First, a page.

Recently I’ve been toying around with WordSnap OCR (project page, source code, app on Android Market), an app for OCR-based camera input on Android. In the process, I found out a few things about “smart” versus “fast”.
At least in data mining, “fully automatic” is an often unquestioned holy grail. There are certainly several valid reasons for this, such as if you’re trying to scan huge collections of books such as this, or index images from your daily life like this. In this case, you use all the available processing power to make as few errors as possible (i.e., maximize accuracy).
However, if the user is sitting right in front of your program, watching your algorithms and their output, things are a little different. No matter how smart your algorithm is, some errors will occur. This tends to annoy users. In that sense, actively involved users are a liability. However, they can also be an asset: since they’re sitting there anyway, waiting for results, you may as well get them really involved. If you have cheap but intelligent labor ready and willing, use it! The results will be better or, at the very least, no worse. Also, users tend to remember the failures. So, even if end results were similar on average, allowing users to correct failures as early as possible will make them happier.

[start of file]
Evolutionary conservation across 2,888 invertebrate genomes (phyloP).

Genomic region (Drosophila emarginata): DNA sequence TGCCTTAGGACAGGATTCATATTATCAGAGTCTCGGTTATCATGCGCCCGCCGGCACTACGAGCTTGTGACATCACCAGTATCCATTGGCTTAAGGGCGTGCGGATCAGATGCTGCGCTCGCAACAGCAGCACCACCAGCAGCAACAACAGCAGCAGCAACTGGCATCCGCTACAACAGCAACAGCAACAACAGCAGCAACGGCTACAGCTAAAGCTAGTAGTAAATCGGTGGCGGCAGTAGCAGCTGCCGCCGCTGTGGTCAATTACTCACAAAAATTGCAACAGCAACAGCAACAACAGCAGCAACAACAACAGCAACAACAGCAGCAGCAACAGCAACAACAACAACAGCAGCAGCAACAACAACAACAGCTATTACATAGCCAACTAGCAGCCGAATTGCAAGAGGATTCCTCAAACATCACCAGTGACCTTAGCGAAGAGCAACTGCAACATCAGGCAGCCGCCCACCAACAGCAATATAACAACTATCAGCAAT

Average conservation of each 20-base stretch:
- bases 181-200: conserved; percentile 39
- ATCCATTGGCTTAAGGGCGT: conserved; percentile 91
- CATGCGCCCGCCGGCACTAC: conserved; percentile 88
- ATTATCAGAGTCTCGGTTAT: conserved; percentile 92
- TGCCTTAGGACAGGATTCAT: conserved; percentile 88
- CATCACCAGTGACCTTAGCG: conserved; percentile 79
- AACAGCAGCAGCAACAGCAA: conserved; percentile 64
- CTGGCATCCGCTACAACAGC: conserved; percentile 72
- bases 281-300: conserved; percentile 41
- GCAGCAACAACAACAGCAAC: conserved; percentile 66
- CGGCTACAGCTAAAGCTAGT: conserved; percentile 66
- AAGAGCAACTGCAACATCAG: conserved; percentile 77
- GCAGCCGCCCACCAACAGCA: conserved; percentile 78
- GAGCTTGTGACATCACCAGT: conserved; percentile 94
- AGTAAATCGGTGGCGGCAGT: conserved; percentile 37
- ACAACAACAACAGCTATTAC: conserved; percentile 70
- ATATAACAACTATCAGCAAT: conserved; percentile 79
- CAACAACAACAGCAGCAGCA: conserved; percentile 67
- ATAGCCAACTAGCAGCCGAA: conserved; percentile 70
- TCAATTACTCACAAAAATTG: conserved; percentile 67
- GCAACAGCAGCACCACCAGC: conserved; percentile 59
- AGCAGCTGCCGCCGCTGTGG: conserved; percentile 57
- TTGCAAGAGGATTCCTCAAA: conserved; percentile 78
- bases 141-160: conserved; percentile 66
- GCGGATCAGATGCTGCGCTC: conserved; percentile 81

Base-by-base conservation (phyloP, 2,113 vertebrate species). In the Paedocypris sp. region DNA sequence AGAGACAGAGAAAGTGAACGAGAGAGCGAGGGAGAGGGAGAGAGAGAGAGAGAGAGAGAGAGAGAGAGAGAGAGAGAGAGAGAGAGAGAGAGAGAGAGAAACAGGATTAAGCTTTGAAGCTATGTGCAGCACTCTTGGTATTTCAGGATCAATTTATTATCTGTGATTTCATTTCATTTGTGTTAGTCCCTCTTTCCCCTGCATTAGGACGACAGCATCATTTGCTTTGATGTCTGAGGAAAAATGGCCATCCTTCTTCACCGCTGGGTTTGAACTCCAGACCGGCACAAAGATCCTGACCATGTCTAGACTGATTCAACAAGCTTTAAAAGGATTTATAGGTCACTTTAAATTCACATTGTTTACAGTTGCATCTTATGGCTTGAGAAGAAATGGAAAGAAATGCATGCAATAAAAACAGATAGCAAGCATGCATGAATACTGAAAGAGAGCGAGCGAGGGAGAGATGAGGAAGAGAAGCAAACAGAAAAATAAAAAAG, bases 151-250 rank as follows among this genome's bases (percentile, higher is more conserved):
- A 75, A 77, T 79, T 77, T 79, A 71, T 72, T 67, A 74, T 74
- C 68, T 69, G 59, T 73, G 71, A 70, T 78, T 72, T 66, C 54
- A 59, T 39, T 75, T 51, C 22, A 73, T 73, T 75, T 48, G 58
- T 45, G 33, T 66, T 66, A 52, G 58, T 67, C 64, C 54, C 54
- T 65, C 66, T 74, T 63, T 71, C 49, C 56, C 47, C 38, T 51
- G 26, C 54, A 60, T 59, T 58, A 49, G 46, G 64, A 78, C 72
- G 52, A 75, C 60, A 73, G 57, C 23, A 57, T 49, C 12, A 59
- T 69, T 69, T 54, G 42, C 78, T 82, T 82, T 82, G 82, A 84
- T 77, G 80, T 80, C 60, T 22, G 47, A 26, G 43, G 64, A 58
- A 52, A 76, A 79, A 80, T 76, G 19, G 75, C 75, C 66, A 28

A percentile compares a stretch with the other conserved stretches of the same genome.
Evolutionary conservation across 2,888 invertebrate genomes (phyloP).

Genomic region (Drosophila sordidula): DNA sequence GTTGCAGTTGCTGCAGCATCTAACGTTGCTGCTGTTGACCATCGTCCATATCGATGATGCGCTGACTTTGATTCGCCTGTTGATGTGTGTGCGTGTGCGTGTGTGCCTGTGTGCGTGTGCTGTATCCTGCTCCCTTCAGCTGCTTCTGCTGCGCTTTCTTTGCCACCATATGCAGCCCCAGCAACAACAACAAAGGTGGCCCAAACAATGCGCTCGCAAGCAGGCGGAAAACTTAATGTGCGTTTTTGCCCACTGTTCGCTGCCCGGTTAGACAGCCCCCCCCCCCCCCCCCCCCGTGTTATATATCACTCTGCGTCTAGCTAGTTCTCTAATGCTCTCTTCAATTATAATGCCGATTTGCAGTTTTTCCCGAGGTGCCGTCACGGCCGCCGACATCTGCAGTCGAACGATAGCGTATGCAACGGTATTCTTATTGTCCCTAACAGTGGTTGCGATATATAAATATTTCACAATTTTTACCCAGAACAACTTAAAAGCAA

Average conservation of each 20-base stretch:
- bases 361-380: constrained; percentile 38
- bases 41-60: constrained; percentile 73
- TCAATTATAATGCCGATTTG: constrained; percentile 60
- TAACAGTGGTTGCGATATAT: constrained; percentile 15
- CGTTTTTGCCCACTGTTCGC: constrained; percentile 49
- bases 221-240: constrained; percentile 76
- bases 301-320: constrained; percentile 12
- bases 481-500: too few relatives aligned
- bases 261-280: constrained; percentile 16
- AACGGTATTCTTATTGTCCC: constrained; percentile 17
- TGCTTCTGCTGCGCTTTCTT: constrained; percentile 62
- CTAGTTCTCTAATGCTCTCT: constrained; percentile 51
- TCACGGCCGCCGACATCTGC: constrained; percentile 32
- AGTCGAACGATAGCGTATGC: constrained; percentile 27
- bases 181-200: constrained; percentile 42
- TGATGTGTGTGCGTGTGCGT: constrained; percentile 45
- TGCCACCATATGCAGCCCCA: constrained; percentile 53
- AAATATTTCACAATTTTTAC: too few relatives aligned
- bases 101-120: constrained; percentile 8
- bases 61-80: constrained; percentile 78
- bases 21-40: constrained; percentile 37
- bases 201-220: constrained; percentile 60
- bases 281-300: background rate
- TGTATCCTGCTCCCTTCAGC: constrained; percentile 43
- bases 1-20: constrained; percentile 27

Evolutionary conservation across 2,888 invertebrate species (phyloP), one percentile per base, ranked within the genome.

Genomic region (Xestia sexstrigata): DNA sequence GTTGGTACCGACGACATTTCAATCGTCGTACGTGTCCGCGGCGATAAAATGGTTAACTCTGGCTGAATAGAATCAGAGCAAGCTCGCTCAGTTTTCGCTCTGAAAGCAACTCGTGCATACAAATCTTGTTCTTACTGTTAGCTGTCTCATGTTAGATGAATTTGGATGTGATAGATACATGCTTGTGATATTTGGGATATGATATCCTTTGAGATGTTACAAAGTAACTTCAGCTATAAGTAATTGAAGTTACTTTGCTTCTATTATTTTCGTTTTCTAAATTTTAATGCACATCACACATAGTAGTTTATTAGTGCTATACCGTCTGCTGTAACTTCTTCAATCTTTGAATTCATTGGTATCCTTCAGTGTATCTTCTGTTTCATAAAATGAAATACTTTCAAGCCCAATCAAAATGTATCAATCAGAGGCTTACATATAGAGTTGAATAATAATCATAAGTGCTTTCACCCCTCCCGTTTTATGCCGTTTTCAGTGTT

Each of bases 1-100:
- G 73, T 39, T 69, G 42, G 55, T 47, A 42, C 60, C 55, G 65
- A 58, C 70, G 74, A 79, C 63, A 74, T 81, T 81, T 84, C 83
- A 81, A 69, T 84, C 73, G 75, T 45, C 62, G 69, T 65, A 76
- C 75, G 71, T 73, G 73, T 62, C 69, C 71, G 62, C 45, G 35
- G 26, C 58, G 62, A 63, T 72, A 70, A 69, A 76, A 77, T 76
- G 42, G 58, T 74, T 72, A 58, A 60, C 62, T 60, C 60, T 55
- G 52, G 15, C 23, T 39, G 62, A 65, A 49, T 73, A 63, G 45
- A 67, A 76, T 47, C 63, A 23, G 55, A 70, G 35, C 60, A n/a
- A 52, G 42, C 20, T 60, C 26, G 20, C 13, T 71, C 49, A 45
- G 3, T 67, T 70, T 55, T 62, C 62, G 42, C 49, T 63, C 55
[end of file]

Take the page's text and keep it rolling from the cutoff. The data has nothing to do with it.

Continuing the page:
Instead of making algorithms as smart as possible, the goal now is to make them as fast as possible, so that they produce near-realtime results that don’t have to be perfect; they just shouldn’t be total garbage. When I started playing with the idea for WordSnap, I was thinking how to make the algorithms as smart as possible. However, for the reasons above, I soon changed tactics.
The rest of this post describes some of the successful design decisions but, more importantly, the failures in the balance between “automatic” and “realtime guidance”. The story begins with the following example image:
Incidentally, this image was the inspiration for WordSnap: I wanted to look up “inimical” but I was too lazy to type. Also, for the record, WordSnap uses camera preview frames, which are semi-planar YUV data at HVGA resolution (480×320). This image is a downsampled (512×384) full-resolution photograph taken with the G1 camera (2048×1536); most experiments here were performed before WordSnap existed in any usable form. Finally, I should point out that OCR isn’t really my area; what I describe below is based on common sense rather than knowledge of prior art, although just before writing this post I did try a quick review of the literature.